• IMA sites
  • IMAJ services
  • IMA journals
  • Follow us
  • Alternate Text Alternate Text
עמוד בית
Sun, 26.05.24

Search results


May 2012
J. Mejia-Gomez, T. Feigenber, S. Arbel-Alon, L. Kogan and A. Benshushan

For the past 15 years gynecological oncologists have been seeking ways to preserve woman’s fertility when treating invasive cervical cancer. For some women with small localized invasive cervical cancers, there is now hope for pregnancy after treatment. Many cases of cervical cancer are diagnosed in young woman who wish to preserve their fertility. As more women are delaying childbearing, fertility preservation has become an important consideration. The standard surgical treatment for stage IA2-IB1 cervical cancer is a radical hysterectomy and bilateral pelvic lymphadenectomy. This surgery includes removal of the uterus and cervix, radical resection of the parametrial tissue and upper vagina, and complete pelvic lymphadenectomy. Obviously the standard treatment does not allow women future childbearing. Radical trachelectomy is a fertility-sparing surgical approach developed in France in 1994 by Dr. Daniel Dargent for the treatment of early invasive cervical cancer. Young women wishing to bear children in the future may be candidates for fertility-preservation options. The radical trachelectomy operation has been described and performed abdominally, assisted vaginally by laparoscopy and robotically. In this review we discuss the selection criteria for radical trachelectomy, the various possible techniques for the operation, the oncological and obstetric outcomes, and common complications.

 


February 2011
Y. Naaman, D. Shveiky, I. Ben-Shachar, A. Shushan, J. Mejia-Gomez and A. Benshushan

Background: Uterine sarcoma constitutes a highly malignant group of uterine tumors. It accounts for 2–6% of uterine malignancies and its incidence is 1.7 in 100,000 women. The three most common variants of uterine sarcoma are endometrial stromal sarcoma, leiomyosarcoma and carcinosarcoma. Based on relatively small case series, the literature provides little information on the risk factors, the natural course of the disease and the preferred treatment.

Objectives: To evaluate uterine sarcoma patients treated in a tertiary referral center in Israel over a 20 year period (1980–2005).

Methods: We conducted a retrospective review of the charts of 40 uterine sarcoma patients, including their tumor characteristics, stage at diagnosis, treatment modalities, follow-up and survival.

Results: The patients’ mean age was 53 years (range 32–76); 30% of the patients had carcinosarcoma, 55% had leiomyosarcoma and 15% had ESS[1]. Half of the patients presented with stage I disease, 23% stage II, 10% stage III and 15% stage IV. Thirty-nine patients were treated by surgery. Adjuvant radiotherapy was administered to 39% of the patients, adjuvant chemotherapy to 21% and combined radiotherapy and chemotherapy to 9%. The mean follow-up period was 44 months, at which time disease had recurred in 44% of the patients. The disease stage was correlated with the 5-year survival rate, which was 73.1% for stages I-II and 22.2% for stages III- IV.

Conclusions: In accordance with other larger studies our data show that the only prognostic factor that was significantly correlated with prognosis was the stage of the disease at diagnosis. Despite advances in diagnosis and treatment, survival has not improved over the last 25 years.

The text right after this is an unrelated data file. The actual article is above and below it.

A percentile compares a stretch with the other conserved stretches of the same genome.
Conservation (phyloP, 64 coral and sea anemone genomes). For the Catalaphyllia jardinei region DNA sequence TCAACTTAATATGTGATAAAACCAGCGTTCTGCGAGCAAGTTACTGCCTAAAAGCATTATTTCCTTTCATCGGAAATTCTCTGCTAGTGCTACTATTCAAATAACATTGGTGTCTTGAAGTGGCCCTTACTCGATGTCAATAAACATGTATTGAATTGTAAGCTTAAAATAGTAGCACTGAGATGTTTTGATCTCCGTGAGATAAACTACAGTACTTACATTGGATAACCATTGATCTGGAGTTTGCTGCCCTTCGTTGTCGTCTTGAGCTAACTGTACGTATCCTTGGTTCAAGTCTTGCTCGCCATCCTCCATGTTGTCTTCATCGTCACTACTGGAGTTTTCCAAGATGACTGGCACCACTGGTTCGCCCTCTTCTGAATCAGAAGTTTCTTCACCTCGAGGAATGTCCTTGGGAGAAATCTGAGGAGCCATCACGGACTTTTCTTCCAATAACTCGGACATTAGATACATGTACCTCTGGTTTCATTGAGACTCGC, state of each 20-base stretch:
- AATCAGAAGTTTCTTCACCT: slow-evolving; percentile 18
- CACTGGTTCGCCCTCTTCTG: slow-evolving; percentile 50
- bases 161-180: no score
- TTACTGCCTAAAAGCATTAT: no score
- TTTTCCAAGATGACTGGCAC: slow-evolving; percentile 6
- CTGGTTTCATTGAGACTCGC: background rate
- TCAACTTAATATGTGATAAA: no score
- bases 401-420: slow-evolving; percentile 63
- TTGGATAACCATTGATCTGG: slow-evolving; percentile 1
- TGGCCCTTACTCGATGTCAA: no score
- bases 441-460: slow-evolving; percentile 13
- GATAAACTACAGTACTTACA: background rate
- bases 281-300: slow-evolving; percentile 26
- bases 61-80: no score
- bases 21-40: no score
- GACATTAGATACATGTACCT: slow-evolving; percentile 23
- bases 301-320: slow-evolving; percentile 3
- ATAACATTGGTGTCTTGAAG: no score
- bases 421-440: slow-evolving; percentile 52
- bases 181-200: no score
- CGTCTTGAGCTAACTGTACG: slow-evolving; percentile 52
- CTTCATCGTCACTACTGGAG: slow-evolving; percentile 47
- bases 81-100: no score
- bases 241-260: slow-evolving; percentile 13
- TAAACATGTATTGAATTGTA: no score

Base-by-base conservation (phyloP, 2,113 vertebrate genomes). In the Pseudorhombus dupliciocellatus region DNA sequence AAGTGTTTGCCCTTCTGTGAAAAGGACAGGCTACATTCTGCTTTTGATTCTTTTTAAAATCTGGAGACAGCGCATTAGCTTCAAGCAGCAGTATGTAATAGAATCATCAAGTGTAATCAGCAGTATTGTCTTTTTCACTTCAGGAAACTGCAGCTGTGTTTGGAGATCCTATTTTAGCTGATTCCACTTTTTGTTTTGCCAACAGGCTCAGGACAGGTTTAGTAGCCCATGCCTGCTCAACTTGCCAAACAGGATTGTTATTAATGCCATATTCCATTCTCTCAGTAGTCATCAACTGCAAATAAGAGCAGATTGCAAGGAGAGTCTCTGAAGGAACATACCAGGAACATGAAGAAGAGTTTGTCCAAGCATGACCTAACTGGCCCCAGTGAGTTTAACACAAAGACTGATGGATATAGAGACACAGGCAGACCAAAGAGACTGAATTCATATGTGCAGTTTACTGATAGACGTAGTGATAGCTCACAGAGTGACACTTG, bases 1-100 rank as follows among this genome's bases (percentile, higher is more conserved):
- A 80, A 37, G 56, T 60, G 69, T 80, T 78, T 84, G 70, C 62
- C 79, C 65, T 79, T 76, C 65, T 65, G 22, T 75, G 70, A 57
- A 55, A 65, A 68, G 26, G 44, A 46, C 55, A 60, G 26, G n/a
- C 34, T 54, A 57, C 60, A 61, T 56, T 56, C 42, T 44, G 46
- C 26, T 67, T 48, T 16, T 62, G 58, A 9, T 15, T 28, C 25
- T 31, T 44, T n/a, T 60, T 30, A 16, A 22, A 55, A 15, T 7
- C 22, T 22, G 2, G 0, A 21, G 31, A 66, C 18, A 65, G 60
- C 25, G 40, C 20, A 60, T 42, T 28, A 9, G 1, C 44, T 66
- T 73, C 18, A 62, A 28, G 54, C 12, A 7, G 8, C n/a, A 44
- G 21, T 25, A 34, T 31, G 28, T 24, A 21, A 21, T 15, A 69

[1] ESS = endometrial stromal sarcoma



 
October 2002
Abraham Benshushan, MD, Avi Tsafrir, MD, Revital Arbel, MD, Galia Rahav, MD, Ilana Ariel, MD and Nathan Rojansky, MD

Background: Although Listeria monocytogenes is widely distributed in nature, it rarely causes clinical infection in previously healthy people. This microorganism. however, may cause severe invasive disease in pregnant women and newborns.

Objectives: To investigate – in our pregnant population – the impact, severity and outcome of listeriosis on both mother and fetus.

Method: The study was carried out at a level III, university two-hospital complex, In a retrospective chart review of 65,022 parturients during a 10 year period (1990-1999), we identified and: evaluated 11 pregnant patients and their offspring with Listeria infection;

Results: Chorioamnionitis with multiple. placental abscesses were observed in all five placentae examined. Clinically 4 of 11 parturients had a cesarean section for fetal distress (36.3%), as compared to the 14% mean CS rate in our general population. Two of 11 had a fate abortion (18.1%), as compared with the 4% rate in our hospital. Four of 11 had premature labor (36%), which was about four times the rate in our population. Finally, although no intrauterine feta1 death was recorded in our series, there was one neonatal death of a term infant. (1/11, 9%), which is about 10 times higher than our corrected perinatal mortality rate.

Conclusions: If not promptly and adequately treated, listeriosis in pregnancy may present serious hazards to the fetus and newborn through direct infection-of the placenta and chorioamnionitis.
 

Legal Disclaimer: The information contained in this website is provided for informational purposes only, and should not be construed as legal or medical advice on any matter.
The IMA is not responsible for and expressly disclaims liability for damages of any kind arising from the use of or reliance on information contained within the site.
© All rights to information on this site are reserved and are the property of the Israeli Medical Association. Privacy policy

2 Twin Towers, 35 Jabotinsky, POB 4292, Ramat Gan 5251108 Israel